updated 4/26/2006 5:30:11 PM ET 2006-04-26T21:30:11

An effort to shore up the nation’s port security cleared a House committee Wednesday after Republicans beat back a Democratic attempt to screen all cargo for radioactive material.

Lawmakers once united in opposition to a proposed U.S. ports deal with Dubai sparred at the hearing over Democrats’ demands for 100 percent radiation screening of shipping containers.

The bill, headed for a vote on the House floor next week, would require the Homeland Security Department to give a timetable for placing radiation portal monitors at U.S. seaports that don’t already have them, and assess the security implications of screening programs for foreign ports.

Reps. Dan Lungren, R-Calif., and Jane Harman, D-Calif., sponsored the broad port security measure last month as Congress was in an uproar over now-abandoned plans by DP World to manage terminals at ports in New Jersey, New York, Baltimore, New Orleans, Miami and Philadelphia.

The panel rejected along party lines an amendment offered by Rep. Edward Markey, D-Mass., which would require within five years radiation screening for every container coming into the U.S.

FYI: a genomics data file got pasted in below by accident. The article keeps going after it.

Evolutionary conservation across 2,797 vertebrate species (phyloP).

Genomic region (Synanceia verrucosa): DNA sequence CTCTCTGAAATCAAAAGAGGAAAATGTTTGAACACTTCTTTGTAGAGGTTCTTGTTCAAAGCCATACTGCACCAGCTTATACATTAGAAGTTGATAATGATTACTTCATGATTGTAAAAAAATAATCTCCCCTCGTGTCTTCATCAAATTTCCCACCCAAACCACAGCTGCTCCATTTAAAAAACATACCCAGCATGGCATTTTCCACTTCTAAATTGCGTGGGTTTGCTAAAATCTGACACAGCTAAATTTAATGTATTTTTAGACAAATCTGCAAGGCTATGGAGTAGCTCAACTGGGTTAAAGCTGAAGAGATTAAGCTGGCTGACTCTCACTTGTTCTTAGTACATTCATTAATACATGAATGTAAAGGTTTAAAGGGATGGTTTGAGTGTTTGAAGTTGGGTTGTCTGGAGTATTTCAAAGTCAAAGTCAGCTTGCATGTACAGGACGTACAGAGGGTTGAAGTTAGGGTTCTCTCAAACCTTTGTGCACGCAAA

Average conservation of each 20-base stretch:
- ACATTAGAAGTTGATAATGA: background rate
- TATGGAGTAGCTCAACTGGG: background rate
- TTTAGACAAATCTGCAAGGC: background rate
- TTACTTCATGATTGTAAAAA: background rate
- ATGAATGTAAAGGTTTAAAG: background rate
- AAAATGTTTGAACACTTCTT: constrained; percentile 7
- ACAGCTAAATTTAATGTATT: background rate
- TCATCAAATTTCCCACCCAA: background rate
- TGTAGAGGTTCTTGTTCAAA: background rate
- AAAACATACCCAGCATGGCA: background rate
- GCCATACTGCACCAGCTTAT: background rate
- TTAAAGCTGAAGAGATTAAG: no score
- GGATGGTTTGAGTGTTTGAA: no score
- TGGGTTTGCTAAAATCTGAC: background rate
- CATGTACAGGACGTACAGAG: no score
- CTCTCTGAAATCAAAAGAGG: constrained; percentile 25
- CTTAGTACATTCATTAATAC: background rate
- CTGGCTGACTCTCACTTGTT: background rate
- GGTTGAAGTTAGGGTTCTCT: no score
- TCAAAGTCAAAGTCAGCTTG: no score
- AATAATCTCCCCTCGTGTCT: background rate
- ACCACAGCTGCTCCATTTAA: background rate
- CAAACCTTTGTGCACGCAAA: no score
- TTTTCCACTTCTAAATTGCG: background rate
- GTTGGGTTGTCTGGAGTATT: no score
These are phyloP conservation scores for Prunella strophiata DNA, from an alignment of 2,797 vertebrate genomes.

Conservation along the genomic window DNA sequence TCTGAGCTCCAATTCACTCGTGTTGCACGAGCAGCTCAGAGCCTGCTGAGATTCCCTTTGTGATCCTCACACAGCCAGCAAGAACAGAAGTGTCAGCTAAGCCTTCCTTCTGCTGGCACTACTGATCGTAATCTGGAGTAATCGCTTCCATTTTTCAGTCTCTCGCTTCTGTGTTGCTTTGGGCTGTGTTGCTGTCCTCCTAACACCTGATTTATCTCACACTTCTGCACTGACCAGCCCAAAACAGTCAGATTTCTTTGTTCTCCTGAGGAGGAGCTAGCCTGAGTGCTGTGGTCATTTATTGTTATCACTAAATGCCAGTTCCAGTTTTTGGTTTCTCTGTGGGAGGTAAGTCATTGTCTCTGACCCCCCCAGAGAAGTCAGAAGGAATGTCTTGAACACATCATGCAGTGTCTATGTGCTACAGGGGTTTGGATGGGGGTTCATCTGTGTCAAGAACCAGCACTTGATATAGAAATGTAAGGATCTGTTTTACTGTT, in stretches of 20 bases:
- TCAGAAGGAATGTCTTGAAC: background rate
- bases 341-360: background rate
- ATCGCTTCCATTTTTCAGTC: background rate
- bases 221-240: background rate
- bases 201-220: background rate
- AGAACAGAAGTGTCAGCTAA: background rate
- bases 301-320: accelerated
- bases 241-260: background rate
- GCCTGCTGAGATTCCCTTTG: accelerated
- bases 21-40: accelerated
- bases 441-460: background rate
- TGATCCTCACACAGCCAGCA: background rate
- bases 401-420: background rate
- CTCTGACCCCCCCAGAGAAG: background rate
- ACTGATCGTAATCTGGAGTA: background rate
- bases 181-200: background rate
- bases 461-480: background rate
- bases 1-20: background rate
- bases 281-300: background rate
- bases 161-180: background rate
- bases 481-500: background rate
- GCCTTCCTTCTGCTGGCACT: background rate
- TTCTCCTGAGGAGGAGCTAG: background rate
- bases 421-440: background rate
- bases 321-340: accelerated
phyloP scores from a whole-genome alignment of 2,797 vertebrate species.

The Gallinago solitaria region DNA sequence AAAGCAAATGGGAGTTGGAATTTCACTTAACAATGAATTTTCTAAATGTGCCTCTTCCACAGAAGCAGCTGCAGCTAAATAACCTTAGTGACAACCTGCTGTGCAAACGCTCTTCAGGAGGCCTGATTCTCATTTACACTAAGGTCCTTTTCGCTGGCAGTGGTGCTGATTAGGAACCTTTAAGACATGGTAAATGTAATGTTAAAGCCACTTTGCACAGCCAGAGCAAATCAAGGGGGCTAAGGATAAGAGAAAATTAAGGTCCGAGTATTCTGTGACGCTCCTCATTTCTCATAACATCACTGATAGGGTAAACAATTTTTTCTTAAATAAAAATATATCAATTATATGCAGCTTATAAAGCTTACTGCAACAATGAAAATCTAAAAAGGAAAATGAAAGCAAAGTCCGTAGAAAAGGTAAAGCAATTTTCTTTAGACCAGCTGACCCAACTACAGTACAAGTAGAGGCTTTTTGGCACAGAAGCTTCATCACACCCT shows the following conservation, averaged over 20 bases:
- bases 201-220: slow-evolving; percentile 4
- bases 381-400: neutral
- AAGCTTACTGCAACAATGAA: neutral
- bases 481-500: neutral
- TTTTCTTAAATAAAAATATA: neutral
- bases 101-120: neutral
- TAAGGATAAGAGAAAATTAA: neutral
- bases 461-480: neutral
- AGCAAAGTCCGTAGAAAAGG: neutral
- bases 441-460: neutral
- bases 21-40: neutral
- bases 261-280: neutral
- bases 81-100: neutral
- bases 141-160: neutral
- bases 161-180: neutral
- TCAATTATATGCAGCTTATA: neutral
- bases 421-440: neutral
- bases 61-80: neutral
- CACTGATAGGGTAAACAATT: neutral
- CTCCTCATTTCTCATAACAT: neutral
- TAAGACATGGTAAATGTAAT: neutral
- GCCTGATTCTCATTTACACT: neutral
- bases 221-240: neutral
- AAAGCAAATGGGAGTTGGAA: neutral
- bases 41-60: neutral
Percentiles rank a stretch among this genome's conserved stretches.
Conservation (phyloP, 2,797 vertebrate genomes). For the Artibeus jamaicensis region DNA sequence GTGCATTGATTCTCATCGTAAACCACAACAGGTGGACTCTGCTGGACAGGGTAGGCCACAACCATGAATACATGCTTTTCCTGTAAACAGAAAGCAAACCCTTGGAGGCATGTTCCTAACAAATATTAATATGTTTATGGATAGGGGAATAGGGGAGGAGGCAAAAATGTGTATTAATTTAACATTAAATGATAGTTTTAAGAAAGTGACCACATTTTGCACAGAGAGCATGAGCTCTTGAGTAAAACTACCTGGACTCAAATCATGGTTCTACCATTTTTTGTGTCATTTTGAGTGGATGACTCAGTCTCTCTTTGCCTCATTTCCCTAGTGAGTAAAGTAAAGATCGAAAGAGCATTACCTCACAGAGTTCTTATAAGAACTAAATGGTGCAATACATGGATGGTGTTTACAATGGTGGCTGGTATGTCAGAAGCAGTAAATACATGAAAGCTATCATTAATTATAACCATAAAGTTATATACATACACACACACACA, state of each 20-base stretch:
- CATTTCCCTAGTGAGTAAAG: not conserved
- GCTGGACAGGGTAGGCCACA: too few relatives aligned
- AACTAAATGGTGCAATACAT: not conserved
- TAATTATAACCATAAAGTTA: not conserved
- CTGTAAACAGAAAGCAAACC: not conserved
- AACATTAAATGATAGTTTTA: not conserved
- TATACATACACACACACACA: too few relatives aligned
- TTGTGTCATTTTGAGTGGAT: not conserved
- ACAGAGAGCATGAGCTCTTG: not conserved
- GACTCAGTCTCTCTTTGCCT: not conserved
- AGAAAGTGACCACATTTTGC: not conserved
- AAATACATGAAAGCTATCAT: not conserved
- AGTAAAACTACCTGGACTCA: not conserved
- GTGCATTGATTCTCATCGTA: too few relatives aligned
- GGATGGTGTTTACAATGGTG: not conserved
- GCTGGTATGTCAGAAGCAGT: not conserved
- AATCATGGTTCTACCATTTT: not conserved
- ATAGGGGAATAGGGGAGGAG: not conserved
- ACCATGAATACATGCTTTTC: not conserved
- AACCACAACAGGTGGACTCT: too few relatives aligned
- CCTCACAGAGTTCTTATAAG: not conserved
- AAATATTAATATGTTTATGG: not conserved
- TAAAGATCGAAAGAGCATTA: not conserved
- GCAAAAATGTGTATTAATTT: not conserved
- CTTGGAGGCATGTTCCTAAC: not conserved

Fiery debate over influence of lobbyists
Republicans said the deadline was unrealistic and the scanner technology is still too faulty to deploy through a mammoth port system that handles 20,000 cargo containers every day.

At that, some Democrats erupted.

Rep. Peter DeFazio, D-Ore., slammed his fist as he called current port security programs “a joke.”

“We have a faith-based honor system. People could ship a nuclear bomb here today,” he said, accusing GOP leaders of buckling to pressure from business groups that oppose greater regulation.

Republicans denied any influence from lobbyists.

“Somebody said we’re lackeys for the industry. I’m not a lackey for anybody,” Lungren said.

Committee chairman Peter King urged both sides to cut back partisan accusations.

“Any implication that anyone on either side of the aisle is not concerned about homeland security, is not concerned about the loss of human life, it demeans and cheapens the debate,” said King, R-N.Y.

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